“It’s not a holiday without a trip to the emergency room.”
That may sound like an attempt at dark humor – or something Clark Griswold would say – but for many the saying rings true.
About 12,000 Americans are treated in emergency rooms during November and December due to holiday decorating-related incidents, according to the U.S. Consumer Product Safety Commission.
You can learn ways to stay safe this holiday on the commission’s website (www.cpsc.gov). Also, keep these things in mind:
FOOD SAFETY. Maintain proper food temperatures to guard against spoilage. Ask your holiday guests about possible food allergies.
FIRE SAFETY. Keep live trees watered and away from heat sources. Never leave candles unattended. Christmas tree and candle-related house fires cause an average of 167 deaths and nearly $400 million in property damage annually.
PERSONAL SAFETY. Throw salt on icy walkways. Keep the floor clear of packages, toys and wrappings. Keep extension cords out of areas where people walk, and secure or remove area rugs, which can be tripping hazards particularly for older family members.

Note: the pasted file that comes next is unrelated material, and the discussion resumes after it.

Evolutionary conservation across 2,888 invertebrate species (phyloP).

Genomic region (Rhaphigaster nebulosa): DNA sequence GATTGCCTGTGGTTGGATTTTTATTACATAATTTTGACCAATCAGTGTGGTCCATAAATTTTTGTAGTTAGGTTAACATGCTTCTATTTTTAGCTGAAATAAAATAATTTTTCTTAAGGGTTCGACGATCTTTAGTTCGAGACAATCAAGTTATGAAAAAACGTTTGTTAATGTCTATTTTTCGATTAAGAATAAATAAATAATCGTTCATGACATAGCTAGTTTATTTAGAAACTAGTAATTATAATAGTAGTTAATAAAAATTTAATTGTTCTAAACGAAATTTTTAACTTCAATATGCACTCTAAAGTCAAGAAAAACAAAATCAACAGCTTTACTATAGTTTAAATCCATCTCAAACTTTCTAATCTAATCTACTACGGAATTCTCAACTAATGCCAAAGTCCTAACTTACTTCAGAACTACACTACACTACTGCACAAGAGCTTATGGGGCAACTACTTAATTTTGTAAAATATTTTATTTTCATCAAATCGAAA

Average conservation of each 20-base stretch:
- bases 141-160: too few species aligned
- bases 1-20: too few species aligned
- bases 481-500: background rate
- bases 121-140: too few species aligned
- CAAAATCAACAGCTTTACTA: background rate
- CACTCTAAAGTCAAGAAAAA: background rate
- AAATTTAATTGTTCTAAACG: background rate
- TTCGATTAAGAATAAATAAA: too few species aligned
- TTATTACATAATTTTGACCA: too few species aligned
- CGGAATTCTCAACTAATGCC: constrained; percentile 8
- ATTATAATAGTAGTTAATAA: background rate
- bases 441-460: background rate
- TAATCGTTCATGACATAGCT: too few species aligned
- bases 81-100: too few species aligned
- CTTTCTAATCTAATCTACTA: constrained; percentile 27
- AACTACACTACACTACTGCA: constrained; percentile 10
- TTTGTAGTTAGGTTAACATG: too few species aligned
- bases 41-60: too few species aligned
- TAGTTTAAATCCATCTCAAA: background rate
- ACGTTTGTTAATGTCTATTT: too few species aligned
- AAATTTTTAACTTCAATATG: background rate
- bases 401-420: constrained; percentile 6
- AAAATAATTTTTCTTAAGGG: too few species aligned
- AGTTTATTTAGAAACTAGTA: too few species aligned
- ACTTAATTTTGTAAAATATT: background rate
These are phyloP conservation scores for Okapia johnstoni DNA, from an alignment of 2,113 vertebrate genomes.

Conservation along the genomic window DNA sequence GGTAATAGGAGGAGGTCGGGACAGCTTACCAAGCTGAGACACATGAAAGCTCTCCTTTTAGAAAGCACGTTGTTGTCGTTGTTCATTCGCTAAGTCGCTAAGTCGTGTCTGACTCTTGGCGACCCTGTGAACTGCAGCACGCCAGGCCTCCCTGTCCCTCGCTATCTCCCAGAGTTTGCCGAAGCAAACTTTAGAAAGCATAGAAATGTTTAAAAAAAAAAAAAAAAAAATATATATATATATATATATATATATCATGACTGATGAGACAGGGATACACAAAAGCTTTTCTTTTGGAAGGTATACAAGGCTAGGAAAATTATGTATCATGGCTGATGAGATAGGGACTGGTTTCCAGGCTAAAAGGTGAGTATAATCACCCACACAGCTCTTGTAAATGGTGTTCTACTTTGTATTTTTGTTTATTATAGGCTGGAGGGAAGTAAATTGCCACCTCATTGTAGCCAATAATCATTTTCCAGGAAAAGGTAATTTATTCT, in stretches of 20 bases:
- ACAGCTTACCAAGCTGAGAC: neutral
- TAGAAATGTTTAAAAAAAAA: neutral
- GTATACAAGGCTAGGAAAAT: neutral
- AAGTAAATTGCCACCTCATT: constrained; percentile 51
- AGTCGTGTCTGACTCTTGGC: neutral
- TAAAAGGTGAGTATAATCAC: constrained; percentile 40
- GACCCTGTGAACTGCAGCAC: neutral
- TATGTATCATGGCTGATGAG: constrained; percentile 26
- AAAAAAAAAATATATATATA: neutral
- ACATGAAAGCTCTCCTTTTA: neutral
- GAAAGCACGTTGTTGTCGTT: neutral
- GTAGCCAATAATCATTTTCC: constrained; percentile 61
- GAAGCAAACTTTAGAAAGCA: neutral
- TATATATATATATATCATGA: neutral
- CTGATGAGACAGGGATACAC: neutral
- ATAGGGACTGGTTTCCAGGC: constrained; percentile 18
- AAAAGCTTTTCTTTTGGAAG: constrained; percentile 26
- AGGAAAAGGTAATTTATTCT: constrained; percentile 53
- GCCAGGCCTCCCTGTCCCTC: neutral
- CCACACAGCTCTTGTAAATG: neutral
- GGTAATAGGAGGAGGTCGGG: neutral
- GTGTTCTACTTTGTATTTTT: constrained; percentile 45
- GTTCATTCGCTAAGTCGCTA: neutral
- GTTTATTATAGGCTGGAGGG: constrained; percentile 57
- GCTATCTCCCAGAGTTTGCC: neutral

In addition to decorating-related injuries, immediate care centers and emergency departments see an increase in just about all types of medical conditions during the “most wonderful time of the year,” including more cases of heart attack.
“Nationally there is a 5 percent increase in the number of heart attacks around Christmas and New Year’s,” said Angela Goldring, APRN, nurse practitioner with Norton Community Medical Associates – Fincastle. “The cause of this increase can be blamed on a combination of stress and overindulgence, among other factors.”
Know the signs of a heart attack or stroke. If your loved one is demonstrating any of the signs or symptoms, call 911 immediately.
Warning signs of a heart attack can include:
• Chest discomfort with heaviness,pressure, aching, burning, fullness or squeezing pain
• Pain or discomfort in one or both arms, left shoulder, neck, back, throat, jaw or stomach
• Shortness of breath with orwithout chest discomfort
• Sudden fatigue
• Nausea or vomiting
• Weakness or lightheadedness
• Cold sweat or perspiration
• Unexplained anxiety
• Heart palpitations
• Increased heart rate